When a radio collar stops transmitting, it is listed as ‘failed’. There seems to be no follow up to see if the bear died, if the collar fell off or just stopped working. Everyone just assumes that all the collars just fall off, yet, it seems that Andy’s collar stopped transmitting in 2011 but he may have worn it for the past 5-6 years…? He’ll wear it for another year because they can’t find him now.
I guess I’m just wondering why we can’t do better than this… or why we see so many collars now. Radio collars used to be rare, now you see one or two family groups with collars each and every year. Sometimes, you see obese females with radio collars, bears that should have been pregnant but are not denning.
There seems to be no way to measure if radio collars interfere with delayed implantation in polar bears. For pregnancy to initiate, a female bear must maintain a fall weight of about 300kg (660lbs), this is essentially a 100-150kg (300-400lb) weight gain from the previous September. There is no way to claim that a radio collar fitted on a bear one year does not interfere with this process when the bear essentially ‘doubles’ its weight. Makes no sense.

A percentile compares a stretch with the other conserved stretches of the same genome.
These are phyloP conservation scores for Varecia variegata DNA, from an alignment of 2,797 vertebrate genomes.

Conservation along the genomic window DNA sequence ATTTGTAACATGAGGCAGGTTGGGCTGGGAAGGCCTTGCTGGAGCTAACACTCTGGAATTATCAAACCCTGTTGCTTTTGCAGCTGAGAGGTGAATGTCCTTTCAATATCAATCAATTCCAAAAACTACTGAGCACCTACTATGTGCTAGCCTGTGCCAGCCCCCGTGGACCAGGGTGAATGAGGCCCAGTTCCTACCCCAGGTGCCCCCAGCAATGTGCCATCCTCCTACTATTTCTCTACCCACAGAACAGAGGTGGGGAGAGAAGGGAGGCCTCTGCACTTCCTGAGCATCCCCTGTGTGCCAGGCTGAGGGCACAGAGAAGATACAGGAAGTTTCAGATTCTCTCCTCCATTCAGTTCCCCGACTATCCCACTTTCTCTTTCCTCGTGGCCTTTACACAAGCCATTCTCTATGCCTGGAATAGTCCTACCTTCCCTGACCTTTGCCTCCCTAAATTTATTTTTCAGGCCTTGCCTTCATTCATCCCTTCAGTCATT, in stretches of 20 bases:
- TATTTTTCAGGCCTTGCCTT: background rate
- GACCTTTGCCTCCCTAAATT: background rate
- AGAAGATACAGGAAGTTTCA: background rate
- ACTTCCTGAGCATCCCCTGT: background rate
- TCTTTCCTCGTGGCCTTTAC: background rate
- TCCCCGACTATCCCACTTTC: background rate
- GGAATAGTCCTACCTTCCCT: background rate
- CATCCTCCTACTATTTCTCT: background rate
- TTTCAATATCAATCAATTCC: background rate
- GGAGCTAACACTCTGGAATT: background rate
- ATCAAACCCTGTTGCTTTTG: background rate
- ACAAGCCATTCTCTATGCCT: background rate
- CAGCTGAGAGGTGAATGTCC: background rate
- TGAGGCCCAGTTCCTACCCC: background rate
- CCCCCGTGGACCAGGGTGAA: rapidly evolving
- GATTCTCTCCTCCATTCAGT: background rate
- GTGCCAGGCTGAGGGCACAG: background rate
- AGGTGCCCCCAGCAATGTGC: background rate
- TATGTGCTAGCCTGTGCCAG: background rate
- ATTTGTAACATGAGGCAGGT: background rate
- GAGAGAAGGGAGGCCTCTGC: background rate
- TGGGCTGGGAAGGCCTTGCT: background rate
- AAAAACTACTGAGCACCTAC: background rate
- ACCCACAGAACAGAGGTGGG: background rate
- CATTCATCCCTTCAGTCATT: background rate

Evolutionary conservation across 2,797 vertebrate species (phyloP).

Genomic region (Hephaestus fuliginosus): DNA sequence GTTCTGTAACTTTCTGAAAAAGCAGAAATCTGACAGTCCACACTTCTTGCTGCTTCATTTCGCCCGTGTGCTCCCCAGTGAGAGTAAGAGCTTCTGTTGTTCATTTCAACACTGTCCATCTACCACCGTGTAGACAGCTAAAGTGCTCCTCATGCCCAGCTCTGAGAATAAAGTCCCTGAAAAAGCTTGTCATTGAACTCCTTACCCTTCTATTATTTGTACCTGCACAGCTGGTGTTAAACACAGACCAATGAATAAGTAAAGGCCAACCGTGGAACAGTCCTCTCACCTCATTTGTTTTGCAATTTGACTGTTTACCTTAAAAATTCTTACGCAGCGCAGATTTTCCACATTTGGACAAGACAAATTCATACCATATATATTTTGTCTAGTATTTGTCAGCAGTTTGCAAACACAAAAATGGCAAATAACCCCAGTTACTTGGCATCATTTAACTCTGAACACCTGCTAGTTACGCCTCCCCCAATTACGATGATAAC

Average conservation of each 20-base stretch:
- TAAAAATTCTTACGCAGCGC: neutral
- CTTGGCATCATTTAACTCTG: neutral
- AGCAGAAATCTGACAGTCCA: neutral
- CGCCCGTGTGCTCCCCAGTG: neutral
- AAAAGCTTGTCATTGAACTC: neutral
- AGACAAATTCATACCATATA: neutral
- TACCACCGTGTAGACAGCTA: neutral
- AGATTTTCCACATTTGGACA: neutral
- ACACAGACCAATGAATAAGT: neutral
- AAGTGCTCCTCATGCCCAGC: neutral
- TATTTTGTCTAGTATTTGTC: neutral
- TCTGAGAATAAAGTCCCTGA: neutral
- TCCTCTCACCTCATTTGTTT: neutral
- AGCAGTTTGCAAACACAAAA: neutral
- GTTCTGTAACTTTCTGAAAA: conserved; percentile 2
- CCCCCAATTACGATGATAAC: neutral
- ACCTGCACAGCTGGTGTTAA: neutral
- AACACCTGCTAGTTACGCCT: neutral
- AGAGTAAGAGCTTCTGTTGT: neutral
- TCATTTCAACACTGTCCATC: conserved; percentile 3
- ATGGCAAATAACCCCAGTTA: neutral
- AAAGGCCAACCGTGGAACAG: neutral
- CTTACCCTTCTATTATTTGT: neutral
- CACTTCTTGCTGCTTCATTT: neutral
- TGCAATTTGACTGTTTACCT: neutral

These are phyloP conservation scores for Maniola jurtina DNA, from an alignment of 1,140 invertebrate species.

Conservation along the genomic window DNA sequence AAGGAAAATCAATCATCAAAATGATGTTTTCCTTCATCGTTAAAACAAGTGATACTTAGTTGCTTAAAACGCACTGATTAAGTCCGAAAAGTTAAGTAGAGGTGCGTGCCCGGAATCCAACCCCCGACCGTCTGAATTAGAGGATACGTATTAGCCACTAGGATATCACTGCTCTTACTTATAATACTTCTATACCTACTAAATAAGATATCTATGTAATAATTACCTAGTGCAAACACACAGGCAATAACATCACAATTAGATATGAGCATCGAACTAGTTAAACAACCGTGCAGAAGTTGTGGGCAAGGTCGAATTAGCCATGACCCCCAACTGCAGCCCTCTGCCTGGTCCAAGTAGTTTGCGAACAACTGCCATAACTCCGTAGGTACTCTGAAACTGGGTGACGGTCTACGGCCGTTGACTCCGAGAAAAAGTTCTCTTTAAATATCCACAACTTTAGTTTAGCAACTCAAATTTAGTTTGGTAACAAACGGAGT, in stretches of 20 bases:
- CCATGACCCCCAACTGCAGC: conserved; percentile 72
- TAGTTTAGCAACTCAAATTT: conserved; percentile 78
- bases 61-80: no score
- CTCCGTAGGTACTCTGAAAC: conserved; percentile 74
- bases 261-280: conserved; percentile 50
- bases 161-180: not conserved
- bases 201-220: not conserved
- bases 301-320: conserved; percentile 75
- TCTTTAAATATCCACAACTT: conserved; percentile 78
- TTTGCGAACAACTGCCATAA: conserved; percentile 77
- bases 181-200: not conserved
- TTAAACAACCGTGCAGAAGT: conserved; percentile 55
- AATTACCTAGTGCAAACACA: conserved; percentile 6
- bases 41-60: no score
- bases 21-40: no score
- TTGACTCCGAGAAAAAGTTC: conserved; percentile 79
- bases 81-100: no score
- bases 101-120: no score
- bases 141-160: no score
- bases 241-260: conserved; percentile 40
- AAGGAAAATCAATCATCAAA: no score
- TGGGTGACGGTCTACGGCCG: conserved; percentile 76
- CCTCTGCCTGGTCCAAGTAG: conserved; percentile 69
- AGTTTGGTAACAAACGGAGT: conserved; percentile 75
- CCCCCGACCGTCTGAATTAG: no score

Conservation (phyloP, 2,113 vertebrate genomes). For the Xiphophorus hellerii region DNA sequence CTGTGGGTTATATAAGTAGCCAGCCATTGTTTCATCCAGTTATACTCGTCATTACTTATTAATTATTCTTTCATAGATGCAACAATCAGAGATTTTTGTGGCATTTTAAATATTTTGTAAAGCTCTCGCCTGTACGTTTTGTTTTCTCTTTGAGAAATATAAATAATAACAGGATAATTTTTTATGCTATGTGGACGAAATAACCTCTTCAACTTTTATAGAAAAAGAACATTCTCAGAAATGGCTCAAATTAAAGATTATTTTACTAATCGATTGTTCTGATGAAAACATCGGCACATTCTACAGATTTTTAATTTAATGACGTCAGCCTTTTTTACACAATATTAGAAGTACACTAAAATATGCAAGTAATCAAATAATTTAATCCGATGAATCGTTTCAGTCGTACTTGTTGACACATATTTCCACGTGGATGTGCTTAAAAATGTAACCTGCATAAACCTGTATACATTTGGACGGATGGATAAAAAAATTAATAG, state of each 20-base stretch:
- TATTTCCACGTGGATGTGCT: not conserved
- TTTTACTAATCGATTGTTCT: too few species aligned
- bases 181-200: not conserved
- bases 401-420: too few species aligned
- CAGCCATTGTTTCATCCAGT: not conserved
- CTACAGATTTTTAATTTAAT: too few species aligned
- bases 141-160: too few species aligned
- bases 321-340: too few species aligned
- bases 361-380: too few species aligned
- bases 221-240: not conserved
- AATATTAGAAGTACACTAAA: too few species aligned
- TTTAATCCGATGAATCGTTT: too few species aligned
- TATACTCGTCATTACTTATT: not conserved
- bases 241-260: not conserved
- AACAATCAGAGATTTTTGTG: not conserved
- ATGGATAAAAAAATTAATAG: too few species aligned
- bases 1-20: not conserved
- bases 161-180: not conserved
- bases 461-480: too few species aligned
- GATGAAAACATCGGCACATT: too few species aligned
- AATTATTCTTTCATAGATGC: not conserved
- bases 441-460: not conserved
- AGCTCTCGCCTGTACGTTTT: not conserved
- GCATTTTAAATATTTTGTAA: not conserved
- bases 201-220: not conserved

Information gained from radio collars is usually for baseline population ranges or seasonal distribution of females. We have all of this for the polar bears of western Hudson Bay. Now, we collar bears to watch for slight changes in winter distribution. If you have to collar bears, do it every ten years not every single year… or just don’t do it.
There are only a few bears on shore here, most floated away on the ice when south winds showed up this week. The bears that are here, are working the existing ice, hunting for seals. We watched a mother and cub patrolling the ice edge this afternoon, playing the odds.
Tonight, north winds have returned,so hopefully Parks Canada, Polar Bears International and Manitoba Conservation can come together and figure out a solution for Xena. She will leave soon and it would be a shame if we didn’t do everything possible to help this top bear succeed on the ice. Her cubs are the ones best equipped survive the El Nino years and the changing ice. We need these bears.